Getting a diagnosis for an injury can be a time-consuming process no matter where you live. First, doctors may recommend an X-ray or CAT scan in hopes of finding the problem. If that is unsuccessful, they could order an MRI, but that could take up to eight months to come through. That’s a long time to wait in pain, no matter the predicament.
Thankfully for those in the Columbia Valley and East Kootenay, Health Minister Terry Lake and Kootenay East MLA Bill Bennett announced last week a $5.3 million investment in a permanent MRI machine for the East Kootenay Regional Hospital located in Cranbrook.
“With this announcement, we continue to build on the long list of investments that have made East Kootenay Regional Hospital a world-class facility,” Bennett said in a press release last week. “Our priority is to give staff and physicians the tools they need to provide excellent care right here in Cranbrook.”
Funding most of the bill for the new diagnostic imaging system will be the Ministry of Health and the Kootenay East Regional Hospital District, which are each contributing $2 million, while the East Kootenay Foundation for Health and the Cranbrook Health Care Auxiliary are committing to fundraise $650,000 to cover the remaining $1.3 million. The MRI is estimated to become permanently in operation sometime in 2018.
Last year, according to Health Minister Terry Lake, the revamped provincial MRI strategy saw significant increases in scans across the province, including a 20 per cent increase in the East Kootenay Region Hospital alone. Under the current strategy, MRI testing for East Kootenay residents is done through a shared mobile MRI unit that comes to Cranbrook approximately once a month. Once the new MRI machine becomes operational, East Kootenay residents will have consistent weekly access to scheduled MRI tests.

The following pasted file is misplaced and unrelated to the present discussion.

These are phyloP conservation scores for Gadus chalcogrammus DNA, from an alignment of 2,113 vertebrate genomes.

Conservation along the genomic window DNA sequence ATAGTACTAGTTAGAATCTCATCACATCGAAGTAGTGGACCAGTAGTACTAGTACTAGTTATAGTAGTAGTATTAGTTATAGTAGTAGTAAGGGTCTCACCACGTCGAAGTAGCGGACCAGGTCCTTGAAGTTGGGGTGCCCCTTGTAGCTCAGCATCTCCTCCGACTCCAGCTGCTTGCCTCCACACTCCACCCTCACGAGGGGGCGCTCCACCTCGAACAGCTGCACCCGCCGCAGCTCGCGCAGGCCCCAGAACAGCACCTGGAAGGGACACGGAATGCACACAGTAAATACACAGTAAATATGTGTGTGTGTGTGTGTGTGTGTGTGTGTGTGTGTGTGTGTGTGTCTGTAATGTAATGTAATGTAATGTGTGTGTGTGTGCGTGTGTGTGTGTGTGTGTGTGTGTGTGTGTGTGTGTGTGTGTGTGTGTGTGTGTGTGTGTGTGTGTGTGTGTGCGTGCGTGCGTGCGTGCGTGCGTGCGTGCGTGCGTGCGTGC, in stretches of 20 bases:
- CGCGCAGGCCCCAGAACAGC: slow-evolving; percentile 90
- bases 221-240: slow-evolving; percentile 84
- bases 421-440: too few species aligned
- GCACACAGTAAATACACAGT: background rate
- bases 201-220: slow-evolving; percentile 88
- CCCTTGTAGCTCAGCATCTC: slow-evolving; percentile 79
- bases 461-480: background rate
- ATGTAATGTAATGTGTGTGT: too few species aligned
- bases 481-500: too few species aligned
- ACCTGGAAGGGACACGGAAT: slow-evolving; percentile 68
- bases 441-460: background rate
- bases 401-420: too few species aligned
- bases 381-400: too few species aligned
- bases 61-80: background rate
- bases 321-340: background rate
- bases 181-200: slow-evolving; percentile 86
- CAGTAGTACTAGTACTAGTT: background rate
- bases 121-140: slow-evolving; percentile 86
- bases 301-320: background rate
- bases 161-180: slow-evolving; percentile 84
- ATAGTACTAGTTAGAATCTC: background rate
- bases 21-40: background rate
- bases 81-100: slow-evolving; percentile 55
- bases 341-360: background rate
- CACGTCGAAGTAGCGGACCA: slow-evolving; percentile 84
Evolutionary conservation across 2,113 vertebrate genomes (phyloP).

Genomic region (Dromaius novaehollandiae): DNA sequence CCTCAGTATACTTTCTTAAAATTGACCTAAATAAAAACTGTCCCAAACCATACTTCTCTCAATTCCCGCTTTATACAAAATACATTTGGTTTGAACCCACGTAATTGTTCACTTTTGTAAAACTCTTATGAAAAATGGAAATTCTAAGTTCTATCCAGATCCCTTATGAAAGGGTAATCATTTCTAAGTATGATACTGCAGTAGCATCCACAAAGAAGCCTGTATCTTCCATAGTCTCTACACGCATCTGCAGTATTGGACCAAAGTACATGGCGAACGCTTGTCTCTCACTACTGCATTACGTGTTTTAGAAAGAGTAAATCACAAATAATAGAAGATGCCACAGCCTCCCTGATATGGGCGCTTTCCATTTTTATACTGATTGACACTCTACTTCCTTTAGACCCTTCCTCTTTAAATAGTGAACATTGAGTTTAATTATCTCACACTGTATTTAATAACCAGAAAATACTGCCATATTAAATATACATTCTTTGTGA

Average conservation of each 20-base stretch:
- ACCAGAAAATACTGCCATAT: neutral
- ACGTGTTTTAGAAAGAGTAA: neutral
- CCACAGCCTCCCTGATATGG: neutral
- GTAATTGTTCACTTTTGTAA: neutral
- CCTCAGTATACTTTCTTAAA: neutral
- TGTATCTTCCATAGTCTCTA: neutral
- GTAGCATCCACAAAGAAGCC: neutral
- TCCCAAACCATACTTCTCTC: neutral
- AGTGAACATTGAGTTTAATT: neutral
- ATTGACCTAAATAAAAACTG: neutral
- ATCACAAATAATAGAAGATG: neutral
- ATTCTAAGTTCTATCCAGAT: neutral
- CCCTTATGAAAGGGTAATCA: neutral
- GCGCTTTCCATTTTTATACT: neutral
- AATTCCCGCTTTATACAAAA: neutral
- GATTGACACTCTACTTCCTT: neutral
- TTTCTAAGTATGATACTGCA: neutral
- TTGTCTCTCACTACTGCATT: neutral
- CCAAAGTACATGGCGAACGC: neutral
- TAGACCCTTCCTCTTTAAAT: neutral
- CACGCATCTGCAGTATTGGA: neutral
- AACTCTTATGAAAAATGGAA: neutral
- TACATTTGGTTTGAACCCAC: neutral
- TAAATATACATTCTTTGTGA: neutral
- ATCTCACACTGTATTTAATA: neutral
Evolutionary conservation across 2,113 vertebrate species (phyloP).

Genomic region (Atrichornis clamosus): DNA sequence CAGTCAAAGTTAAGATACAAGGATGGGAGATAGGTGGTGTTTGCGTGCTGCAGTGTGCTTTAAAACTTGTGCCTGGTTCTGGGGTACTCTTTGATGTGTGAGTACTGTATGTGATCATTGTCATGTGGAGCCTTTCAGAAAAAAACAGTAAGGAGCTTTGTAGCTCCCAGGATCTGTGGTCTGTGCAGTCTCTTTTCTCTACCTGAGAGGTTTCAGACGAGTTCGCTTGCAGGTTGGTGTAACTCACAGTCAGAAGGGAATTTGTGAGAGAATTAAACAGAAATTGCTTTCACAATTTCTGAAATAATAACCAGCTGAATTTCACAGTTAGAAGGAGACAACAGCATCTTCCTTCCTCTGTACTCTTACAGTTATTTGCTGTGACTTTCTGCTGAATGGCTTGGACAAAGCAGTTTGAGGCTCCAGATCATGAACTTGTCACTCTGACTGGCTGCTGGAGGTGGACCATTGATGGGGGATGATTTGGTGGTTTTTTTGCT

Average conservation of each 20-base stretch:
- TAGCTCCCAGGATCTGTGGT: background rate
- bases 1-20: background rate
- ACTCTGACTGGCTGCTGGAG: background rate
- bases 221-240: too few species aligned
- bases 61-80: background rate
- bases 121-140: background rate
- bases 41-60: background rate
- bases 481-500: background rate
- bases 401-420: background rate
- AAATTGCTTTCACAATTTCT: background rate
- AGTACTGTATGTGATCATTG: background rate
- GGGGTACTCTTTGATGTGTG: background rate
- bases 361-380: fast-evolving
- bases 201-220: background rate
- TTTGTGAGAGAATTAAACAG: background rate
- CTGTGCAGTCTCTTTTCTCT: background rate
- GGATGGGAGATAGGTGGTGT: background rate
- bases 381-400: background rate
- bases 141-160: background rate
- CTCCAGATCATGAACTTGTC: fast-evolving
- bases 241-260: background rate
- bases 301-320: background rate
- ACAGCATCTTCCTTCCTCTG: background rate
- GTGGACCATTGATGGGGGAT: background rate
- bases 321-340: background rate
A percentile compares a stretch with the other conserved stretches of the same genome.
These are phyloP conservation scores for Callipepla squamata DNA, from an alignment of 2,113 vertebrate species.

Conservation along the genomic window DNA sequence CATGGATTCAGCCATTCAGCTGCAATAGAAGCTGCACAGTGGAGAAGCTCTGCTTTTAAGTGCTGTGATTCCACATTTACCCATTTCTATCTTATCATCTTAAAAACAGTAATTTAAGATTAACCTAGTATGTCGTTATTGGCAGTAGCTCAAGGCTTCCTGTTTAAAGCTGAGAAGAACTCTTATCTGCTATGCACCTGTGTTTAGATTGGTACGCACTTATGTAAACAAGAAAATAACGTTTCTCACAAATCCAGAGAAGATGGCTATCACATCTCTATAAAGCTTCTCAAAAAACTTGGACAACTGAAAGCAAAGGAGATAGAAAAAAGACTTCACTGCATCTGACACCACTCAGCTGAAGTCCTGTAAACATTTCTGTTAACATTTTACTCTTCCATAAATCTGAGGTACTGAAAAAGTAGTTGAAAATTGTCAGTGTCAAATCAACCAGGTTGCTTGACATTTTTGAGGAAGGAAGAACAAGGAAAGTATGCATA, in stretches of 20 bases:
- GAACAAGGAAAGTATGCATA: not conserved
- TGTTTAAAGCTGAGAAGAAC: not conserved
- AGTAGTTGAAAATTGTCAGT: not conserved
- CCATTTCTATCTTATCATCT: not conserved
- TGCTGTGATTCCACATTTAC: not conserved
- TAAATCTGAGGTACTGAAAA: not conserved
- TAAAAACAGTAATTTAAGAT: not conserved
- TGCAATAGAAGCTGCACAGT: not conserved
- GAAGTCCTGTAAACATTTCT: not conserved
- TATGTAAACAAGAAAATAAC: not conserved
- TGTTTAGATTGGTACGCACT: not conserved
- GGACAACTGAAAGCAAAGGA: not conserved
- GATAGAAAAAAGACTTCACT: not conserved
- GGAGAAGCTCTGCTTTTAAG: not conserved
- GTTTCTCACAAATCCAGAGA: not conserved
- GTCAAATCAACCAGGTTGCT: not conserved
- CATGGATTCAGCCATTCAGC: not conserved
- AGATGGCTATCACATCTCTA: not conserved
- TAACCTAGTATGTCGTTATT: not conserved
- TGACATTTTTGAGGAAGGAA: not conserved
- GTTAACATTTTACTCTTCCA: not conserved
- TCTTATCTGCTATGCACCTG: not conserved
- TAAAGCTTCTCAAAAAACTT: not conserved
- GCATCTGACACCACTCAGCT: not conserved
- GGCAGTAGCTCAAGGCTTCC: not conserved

Dr. Keith Weber from the Chisel Peak Medical Clinic in Invermere said this enhancement will have a profound impact on those needing alternate scans to X-rays and CAT scans.
“If you’re suffering from back problems or shoulder problems and shoulder pain, it is often an 8-month waitlist to get an MRI done and that’s a long time to suffer through these pains,” he said, noting that people frustrated with the wait often elect to pay massive sums out of pocket for private scans in hopes of avoiding the delay.
“We use it quite sparingly because it is such a limited resource so it would be nice to have that a little more available to us.”
Weber said that oftentimes the injuries of people who are on the waiting list for an MRI end up being resolved or stabilized before the scan date actually arrives. With the long wait times, it’s imperative they try alternative methods like physiotherapy before ordering the more drastic MRI scan.
“You don’t want to just start ordering tests the first time you meet someone in anticipation that they’re not going to be better in eight months,” he said.
The motivation, Weber said, behind improving access to MRI scans is that MRIs are both safer and more informative than other scanning methods because of their ability to scan soft tissue damage.
“Ideally, I would like to use an MRI more than other imaging because it doesn’t have that same radiation exposure,” he said, noting other methods are scientifically proven to be linked to diseases like lymphoma and leukemia. “If I had a choice personally to have an MRI versus a CAT scan of my chest, I would rather have an MRI because it’s much safer.”
Weber said he anticipates that the new MRI machine could decrease wait times to as short as one to four months once implemented, a colossal improvement over the current waiting period.
Essentially, Weber said, the new MRI system will give physicians a more diverse array of options when treating injuries in the future and that’s good news for ailing patients across the East Kootenay.